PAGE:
In Pakistan, bewilderment

May 6, 2011

Cyril Almeida at Dawn has written a powerful and anguished column about the bewilderment among many Pakistanis on discovering that Osama bin Laden had been hiding in Abbottabad, a garrison town in the heart of the country and home to the Pakistan Military Academy.

“It’s too frightening to make sense of. The world’s most-wanted terrorist. A man who triggered the longest war in American history. The terrorist mastermind the world’s only superpower has moved heaven and earth to track down. A decade of hunting. Hundreds of billions of dollars spent. The blood of countless Americans and others spilled. And when he was finally found, he was found wrapped in the bosom of the Pakistani security establishment.”

“Did they know he was here? Surely, they knew he was here? Nobody has come out and said it openly yet. It’s too early, the story still unfolding. Ask the question in private, though, and with hand on heart, no one will say anything but, yes, they knew he was there,” he wrote.  “Grim questions are etched on anxious faces, but so is fear of the answers. Proud men and women, people who love and serve their country, have cried as they connect yet another dot in the horrifying trajectory this country is on.”

The mixed messages given out in public or private after President Barack Obama announced on Monday that U.S. forces had flown unnoticed deep into  Pakistan and killed bin Laden, have left many dazed about what really happened. Had Pakistan at least helped in some way by providing the intelligence that  led to bin Laden? President Barack Obama had specifically mentioned counter-terrorism cooperation with Pakistan.  Or did Pakistanis have to face up to the possibility that the Americans had acted entirely alone — hoodwinking the country’s powerful army — and that perhaps, as Almeida writes, “they knew he was there”.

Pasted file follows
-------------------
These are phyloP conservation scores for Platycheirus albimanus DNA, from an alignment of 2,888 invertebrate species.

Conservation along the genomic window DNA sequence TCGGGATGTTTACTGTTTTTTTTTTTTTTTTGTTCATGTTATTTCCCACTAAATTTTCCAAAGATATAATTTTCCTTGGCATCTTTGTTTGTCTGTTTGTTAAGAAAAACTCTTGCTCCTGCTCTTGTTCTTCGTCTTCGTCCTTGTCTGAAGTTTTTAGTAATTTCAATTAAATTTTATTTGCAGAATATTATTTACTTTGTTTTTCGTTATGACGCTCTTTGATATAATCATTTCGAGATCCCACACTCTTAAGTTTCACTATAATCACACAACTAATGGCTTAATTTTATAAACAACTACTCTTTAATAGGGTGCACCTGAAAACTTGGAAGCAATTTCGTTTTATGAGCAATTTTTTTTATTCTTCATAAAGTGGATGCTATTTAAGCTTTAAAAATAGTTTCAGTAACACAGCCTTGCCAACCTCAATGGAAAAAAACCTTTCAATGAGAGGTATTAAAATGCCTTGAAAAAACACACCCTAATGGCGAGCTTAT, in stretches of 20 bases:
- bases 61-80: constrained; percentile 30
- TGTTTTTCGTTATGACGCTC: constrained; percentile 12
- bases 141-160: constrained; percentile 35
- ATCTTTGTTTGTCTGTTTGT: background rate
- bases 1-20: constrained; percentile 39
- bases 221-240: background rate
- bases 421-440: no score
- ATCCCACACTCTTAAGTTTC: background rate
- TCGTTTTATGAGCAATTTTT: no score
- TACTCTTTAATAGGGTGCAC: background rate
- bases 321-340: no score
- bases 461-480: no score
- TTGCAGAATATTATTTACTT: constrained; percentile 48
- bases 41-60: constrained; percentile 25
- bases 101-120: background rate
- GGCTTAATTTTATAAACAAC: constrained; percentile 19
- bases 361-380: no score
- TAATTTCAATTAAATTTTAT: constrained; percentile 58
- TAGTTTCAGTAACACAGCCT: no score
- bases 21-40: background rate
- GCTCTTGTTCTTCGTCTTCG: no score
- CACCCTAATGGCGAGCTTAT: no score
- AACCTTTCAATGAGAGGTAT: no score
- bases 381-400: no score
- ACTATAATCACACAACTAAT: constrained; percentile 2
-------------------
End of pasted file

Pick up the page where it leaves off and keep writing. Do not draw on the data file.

A government statement said that the Inter-Services Intelligence (ISI) agency ”had been sharing information with CIA and other friendly intelligence agencies since 2009″ about the compound where bin Laden was killed. But that statement, described by columnist Ejaz Haider as “nonsense at its most nonsensical” was even more confusing — if the ISI knew about the compound in 2009, why did it not take action?

Towards the end of the week, the “authorised” version of events filtered out from a briefing given by Pakistan Army chief General Ashfaq Pervez Kayani to senior Pakistani journalists.

Pakistan had not known in advance about the U.S. plans, but nor had it known that bin Laden was there, wrote Time magazine’s Omar Waraich, who had spoken to some of those present at the briefing. “Kayani was adamant that the Pakistanis had no idea that bin-Laden was hiding in Abbottabad. “We had no clear, actionable information on Osama bin-Laden,” he told the journalists. “If we had it, we would have acted ourselves. No one would have questioned our performance for ten years. It would have raised our international prestige.”

Najam Sethi at The Friday Times in his account of what appeared to be the same briefing, gave the first properly coherent explanation of how the United States and Pakistan had managed to square the circle of saying they had shared intelligence while acting alone.   It’s worth quoting at length, since in the weeks and months ahead, this is likely to be the story that will have to survive scrutiny if the two countries are to carry on working together — something both countries need to do in their own interests, irrespective of the distrust.